On September 1, the Ministry of Public Health launched Ma3an – Together Against Corona, a contact-tracing application intended to stop the spread of Covid-19. After a preliminary review, SMEX found that although the application collects limited personal data, it contains a few security flaws.

The Ministry of Public Health, in collaboration with the Faculty of Health and Sciences at the American University of Beirut (AUB), initially announced the launch of Ma3an on July 16 and released it in both the App Store and the Google Play store at the beginning of September. Functionally, the application utilizes Bluetooth and the Bluetooth administration permission to let users know when they have come in close contact with other users who have tested positive for Covid-19. When the application is activated it collects “contact data,” which includes “an encrypted user ID; random and temporary codes generated by the server; Bluetooth signal strength of other Ma3an users with whom you come into contact; date and time of contact.”

If a user tests positive for Covid-19, they are responsible for uploading the positive test to the application, though the app notes that Ministry of Public Health officials may call users and to ensure that they have uploaded their positive test. When the positive test is successfully uploaded, the application sends a notification asking to upload the user’s “contact data.” According to the privacy policy, the application automatically deletes the record of the contact data after 21 days.

Across the world, governments have launched contact-tracing applications to limit the spread of the virus. However, many of the applications, including the ones launched by Bahrain, Kuwait, and Qatar, came under scrutiny for collecting the geolocation of users, fundamentally tracking them and violating their right to privacy. Moreover, the Qatari application initially had a security flaw that could have exposed this sensitive information to third parties.

Unlike the controversial Bahraini, Kuwaiti, and Qatari applications, which rely on users’ location to trace contact between individuals, Ma3an, which is voluntary, uses bluetooth to track contact between users. On iPhones, the application only requests permission for Bluetooth, including the administration permission, and push notifications. On Android, however, the application does request user location data. According to the MoPH’s privacy policy, location is necessary for the application to function on older Androids, but the location data will not be uploaded to Ma3an’s servers.

Security concerns

Although Ma3an takes proactive measures to safeguard users’ privacy, the application, which was built by local mobile developer TEDMOB, has a few basic security flaws, leaving it vulnerable to third parties. After an initial static analysis by our digital security team, we found that the application lacks encryption and leaves users of older Androids potentially exposed to a 0day vulnerability. Many files in the application are hardcoded, which means that sensitive information, including administrator’s usernames and passwords, could be accessible to malicious actors. Likewise, the application’s SQL database, which executes raw SQL queries remains vulnerable to SQL injection attacks, or attacks that could let malicious third parties access sensitive information of both users and administrators. To minimize the risk of SQL injections, stronger input validation and dual signature techniques are required.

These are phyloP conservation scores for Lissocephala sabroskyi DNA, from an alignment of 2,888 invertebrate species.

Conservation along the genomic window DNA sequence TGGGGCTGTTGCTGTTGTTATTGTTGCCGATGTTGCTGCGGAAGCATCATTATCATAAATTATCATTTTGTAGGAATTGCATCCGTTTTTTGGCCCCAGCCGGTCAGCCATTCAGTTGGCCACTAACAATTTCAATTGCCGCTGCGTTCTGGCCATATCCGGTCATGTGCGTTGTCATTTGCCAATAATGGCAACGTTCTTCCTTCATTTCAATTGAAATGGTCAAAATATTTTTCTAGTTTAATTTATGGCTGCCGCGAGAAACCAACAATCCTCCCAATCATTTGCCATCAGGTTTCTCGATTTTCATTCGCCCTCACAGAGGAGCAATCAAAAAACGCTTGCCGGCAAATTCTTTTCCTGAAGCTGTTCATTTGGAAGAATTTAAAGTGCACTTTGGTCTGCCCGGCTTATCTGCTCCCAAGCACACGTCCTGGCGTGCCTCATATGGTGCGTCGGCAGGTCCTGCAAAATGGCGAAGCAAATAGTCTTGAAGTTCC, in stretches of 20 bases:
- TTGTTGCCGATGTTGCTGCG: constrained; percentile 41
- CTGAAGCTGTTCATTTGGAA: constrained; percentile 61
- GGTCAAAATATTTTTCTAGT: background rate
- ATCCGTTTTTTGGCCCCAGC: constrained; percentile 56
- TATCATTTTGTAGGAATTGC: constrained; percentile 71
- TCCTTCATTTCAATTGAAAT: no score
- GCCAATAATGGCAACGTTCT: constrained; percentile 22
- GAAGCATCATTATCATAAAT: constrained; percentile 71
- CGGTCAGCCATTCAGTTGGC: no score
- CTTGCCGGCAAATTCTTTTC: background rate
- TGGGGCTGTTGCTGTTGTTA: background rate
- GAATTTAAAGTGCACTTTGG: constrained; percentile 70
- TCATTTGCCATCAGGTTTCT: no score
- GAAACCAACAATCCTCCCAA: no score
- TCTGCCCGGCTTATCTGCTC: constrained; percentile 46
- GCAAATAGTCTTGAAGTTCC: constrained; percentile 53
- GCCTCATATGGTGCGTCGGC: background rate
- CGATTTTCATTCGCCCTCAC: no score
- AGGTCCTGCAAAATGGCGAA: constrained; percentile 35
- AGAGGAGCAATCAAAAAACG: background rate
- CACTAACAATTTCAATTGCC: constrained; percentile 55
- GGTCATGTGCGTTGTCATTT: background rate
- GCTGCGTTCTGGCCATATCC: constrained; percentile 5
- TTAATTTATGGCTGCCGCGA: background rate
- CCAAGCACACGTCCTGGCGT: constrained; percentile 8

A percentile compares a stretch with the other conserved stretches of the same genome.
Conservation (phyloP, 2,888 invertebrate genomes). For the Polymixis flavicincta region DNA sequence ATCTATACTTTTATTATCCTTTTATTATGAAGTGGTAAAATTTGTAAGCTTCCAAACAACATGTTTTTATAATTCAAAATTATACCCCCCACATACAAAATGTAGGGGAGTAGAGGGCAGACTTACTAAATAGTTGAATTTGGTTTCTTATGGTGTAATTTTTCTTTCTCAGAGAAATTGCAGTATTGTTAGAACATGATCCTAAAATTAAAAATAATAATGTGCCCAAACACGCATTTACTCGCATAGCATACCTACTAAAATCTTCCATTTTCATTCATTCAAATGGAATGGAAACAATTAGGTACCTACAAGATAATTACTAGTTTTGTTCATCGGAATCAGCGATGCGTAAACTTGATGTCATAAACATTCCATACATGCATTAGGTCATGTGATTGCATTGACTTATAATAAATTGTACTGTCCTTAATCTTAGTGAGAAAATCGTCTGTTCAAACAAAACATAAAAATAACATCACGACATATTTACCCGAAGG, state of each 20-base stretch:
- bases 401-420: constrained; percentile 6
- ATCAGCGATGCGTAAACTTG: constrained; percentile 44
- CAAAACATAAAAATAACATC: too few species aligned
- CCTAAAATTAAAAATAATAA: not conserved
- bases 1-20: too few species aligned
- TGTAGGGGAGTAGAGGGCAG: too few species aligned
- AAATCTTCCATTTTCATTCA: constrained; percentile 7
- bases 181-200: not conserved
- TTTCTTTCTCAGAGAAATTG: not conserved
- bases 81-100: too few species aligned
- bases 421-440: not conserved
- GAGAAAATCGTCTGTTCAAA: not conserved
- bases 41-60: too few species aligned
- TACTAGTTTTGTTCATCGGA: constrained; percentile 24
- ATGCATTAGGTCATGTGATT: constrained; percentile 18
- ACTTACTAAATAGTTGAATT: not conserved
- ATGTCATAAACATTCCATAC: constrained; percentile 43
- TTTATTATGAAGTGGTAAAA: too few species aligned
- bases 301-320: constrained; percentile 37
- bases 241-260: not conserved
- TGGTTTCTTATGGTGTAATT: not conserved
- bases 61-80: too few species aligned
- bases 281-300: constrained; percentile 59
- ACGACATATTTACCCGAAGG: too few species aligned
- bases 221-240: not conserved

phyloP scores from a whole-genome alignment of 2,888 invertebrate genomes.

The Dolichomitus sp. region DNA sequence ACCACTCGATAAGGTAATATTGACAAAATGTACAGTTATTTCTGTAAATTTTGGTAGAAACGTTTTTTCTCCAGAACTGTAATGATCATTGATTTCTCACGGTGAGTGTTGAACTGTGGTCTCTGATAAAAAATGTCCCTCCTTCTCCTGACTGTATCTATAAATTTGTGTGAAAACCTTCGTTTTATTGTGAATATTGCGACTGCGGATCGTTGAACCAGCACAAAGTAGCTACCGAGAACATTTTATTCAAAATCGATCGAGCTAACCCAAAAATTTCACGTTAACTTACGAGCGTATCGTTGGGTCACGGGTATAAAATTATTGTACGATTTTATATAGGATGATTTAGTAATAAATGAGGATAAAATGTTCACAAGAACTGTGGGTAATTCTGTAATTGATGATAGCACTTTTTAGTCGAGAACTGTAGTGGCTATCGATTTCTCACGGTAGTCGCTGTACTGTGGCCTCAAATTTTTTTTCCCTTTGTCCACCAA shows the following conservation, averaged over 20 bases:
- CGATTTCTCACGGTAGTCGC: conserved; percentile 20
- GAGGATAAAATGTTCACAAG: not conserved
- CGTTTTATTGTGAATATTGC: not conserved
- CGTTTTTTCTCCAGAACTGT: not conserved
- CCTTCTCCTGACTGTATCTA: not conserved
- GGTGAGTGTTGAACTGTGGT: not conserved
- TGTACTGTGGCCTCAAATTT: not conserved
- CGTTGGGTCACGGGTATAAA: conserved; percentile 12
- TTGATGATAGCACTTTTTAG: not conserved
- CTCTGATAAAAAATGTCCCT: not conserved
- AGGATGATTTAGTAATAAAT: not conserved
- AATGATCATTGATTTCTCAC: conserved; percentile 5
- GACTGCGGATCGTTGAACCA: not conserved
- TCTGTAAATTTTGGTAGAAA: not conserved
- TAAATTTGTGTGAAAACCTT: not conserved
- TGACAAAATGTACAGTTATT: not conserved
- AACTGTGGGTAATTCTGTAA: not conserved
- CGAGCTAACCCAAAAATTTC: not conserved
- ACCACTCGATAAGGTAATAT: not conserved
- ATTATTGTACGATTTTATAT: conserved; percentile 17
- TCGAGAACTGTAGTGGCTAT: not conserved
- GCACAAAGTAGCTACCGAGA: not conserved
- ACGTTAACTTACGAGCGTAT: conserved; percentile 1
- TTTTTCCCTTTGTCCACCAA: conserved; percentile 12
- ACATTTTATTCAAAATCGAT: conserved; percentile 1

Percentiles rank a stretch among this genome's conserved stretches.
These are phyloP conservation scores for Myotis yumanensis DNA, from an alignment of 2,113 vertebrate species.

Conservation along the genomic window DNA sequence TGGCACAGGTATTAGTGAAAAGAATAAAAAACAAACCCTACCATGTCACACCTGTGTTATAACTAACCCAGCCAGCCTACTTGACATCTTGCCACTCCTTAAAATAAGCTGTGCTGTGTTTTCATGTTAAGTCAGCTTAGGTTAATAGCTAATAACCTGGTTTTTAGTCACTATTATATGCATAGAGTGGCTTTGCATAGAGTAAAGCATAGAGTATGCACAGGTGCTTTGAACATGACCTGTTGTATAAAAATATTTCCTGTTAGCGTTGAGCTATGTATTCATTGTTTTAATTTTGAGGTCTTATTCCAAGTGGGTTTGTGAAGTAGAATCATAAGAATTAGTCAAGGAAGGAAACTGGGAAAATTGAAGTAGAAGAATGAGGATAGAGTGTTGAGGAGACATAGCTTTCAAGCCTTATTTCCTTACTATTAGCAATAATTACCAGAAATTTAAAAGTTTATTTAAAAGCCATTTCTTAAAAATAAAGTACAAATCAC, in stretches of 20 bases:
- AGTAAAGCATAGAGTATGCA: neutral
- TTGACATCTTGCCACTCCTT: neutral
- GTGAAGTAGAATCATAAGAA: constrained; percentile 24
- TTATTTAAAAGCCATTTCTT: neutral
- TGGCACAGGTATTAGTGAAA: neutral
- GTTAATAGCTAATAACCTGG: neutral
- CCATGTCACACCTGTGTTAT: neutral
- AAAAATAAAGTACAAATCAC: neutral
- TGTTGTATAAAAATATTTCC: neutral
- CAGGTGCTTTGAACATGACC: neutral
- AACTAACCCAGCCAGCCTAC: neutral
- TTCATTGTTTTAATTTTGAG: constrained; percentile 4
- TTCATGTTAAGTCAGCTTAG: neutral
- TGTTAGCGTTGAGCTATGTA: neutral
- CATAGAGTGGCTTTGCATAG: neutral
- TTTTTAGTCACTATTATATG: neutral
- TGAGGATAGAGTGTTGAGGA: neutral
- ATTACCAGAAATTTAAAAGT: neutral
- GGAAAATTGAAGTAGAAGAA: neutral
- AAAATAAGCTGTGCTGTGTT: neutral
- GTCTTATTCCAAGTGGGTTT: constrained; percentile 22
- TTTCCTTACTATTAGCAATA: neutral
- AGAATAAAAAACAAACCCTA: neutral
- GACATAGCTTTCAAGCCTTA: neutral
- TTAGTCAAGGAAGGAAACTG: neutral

Additionally, the application’s V1 signature is not able to protect it from a zero-day vulnerability, known as Janus, which could affect users’ with Android 5.0 through 8.0. In an effort to reach more users, the application allows Android users with older versions to run the application; however, these users could become victims of a malicious attack that would enable a third part to send malicious content and framed data to the user’s device.The malicious content could give attackers the ability to access, upload, and reconfigure other data on the user’s phone.

We will continue to analyze the application and alert users if we observe any changes to the existing privacy policy.

Recommendations

  • We sent a list of security recommendations to the Ministry of Public Health.
  • We suggest that individuals with Android 5.0 to 8.0 avoid using the application if the device does not have the Android security update released in December 2017. You can check how to view the most recent update on your device here.

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